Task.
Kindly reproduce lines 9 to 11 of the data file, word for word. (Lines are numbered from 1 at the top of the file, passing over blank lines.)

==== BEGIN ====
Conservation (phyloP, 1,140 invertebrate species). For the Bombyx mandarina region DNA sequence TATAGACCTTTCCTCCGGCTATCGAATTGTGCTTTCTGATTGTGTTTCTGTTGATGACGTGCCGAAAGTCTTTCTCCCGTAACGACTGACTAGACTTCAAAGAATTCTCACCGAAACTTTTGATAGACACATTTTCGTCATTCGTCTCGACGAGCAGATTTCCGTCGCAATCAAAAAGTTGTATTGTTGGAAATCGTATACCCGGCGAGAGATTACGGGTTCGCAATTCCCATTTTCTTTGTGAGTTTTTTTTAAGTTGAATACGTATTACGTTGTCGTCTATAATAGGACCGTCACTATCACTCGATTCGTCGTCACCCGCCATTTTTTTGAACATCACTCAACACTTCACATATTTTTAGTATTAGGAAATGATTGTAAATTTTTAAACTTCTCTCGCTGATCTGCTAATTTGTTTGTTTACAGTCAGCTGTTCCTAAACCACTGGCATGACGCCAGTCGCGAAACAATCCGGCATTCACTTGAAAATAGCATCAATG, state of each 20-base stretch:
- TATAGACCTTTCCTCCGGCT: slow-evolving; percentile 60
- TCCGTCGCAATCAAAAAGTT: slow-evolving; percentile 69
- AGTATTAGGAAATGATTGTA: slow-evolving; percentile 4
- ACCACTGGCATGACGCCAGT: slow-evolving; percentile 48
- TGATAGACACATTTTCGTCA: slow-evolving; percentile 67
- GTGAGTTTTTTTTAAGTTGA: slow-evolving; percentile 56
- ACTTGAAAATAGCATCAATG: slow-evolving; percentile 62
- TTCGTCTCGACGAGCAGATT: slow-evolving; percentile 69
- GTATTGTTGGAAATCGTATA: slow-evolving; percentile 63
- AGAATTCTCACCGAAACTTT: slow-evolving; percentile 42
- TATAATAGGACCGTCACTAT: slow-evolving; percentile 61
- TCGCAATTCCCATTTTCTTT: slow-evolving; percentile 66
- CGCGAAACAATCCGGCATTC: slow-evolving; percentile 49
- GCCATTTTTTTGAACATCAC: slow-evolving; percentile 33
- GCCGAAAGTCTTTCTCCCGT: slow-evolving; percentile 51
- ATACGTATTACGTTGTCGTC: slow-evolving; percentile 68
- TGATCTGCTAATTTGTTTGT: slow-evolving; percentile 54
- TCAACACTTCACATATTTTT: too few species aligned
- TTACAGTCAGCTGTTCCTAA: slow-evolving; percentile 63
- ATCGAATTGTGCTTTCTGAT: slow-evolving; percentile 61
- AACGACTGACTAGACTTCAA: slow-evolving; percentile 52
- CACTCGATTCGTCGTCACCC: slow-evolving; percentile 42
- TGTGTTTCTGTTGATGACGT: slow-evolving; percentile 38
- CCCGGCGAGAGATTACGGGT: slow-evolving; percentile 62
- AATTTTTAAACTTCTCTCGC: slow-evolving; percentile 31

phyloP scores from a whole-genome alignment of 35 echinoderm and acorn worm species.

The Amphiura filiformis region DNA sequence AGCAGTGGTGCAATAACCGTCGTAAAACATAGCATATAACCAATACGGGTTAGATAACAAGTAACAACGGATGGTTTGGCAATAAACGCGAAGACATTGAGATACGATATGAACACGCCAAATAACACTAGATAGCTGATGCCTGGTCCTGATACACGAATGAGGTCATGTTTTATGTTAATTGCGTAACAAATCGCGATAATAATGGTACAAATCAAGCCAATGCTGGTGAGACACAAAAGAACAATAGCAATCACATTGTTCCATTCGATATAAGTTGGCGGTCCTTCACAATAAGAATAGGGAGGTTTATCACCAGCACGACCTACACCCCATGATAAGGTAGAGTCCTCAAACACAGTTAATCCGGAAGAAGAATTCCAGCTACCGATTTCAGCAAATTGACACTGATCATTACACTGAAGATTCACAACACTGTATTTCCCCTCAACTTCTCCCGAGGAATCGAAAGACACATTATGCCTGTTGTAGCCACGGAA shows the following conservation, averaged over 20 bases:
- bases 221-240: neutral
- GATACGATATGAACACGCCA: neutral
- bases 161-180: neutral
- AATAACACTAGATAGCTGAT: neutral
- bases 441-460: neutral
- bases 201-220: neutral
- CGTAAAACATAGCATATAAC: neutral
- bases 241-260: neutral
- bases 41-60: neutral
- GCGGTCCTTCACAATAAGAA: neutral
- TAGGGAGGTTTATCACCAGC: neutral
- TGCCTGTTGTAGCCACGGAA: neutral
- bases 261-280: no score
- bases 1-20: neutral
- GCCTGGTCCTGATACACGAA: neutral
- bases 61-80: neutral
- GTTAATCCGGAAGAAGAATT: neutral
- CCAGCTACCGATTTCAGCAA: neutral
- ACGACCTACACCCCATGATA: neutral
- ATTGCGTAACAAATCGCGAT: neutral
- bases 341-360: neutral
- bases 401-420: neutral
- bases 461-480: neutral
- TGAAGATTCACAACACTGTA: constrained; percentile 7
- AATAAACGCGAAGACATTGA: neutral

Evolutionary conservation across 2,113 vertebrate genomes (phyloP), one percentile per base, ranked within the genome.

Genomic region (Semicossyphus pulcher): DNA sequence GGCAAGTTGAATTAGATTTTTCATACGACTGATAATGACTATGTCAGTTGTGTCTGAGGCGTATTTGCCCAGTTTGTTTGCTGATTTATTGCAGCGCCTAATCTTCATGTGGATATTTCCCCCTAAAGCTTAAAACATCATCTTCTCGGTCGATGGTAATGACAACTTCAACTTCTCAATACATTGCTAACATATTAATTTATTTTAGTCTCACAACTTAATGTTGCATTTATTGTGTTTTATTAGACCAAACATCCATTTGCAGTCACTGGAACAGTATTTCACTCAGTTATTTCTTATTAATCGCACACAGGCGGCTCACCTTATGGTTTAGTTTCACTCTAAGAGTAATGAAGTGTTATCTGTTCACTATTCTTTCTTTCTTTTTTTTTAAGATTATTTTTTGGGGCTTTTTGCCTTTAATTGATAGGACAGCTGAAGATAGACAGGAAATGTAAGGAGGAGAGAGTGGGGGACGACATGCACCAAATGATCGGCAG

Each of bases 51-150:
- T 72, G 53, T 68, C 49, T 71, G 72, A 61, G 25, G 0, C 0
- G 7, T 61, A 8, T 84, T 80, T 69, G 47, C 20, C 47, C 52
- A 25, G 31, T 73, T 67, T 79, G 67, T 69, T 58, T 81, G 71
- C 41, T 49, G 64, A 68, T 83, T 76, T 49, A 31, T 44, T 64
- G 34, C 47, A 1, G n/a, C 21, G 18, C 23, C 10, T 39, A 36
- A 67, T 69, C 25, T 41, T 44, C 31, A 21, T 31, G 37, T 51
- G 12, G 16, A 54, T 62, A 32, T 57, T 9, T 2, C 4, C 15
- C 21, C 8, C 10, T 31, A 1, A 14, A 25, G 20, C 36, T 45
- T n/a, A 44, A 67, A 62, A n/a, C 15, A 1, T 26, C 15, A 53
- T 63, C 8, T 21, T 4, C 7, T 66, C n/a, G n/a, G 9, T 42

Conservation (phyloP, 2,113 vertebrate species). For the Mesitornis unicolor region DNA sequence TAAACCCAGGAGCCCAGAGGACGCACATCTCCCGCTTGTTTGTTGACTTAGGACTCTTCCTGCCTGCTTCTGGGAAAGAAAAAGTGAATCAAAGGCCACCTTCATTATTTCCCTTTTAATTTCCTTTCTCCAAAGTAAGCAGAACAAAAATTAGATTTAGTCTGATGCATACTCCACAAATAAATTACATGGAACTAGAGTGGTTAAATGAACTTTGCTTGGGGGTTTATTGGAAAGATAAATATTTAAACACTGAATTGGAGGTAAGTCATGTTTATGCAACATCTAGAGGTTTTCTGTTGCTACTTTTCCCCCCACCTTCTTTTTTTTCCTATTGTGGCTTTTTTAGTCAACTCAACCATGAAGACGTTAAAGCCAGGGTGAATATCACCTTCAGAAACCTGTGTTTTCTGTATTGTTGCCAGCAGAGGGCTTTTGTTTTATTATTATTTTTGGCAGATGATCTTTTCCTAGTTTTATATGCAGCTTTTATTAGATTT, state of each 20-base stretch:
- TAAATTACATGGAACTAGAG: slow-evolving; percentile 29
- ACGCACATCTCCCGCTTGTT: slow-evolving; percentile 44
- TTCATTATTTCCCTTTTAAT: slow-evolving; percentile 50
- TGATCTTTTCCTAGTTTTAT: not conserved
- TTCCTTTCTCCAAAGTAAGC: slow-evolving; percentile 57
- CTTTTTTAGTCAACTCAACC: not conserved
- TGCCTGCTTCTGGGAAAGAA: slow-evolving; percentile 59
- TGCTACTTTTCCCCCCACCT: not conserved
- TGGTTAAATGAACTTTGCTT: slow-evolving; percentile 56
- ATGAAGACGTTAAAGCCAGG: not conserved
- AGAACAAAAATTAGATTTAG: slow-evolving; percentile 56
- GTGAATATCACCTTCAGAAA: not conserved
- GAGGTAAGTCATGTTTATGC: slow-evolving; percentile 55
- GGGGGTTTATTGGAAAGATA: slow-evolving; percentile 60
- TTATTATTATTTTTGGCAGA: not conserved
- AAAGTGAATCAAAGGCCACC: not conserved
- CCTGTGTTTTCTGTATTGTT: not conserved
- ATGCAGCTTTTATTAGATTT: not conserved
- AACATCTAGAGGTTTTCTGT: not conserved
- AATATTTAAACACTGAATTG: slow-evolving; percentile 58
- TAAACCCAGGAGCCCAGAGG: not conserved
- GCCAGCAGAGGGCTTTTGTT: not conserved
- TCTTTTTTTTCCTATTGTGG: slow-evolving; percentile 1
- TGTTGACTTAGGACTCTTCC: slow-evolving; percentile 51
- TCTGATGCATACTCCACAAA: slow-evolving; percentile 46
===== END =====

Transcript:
- TTCGTCTCGACGAGCAGATT: slow-evolving; percentile 69
- GTATTGTTGGAAATCGTATA: slow-evolving; percentile 63
- AGAATTCTCACCGAAACTTT: slow-evolving; percentile 42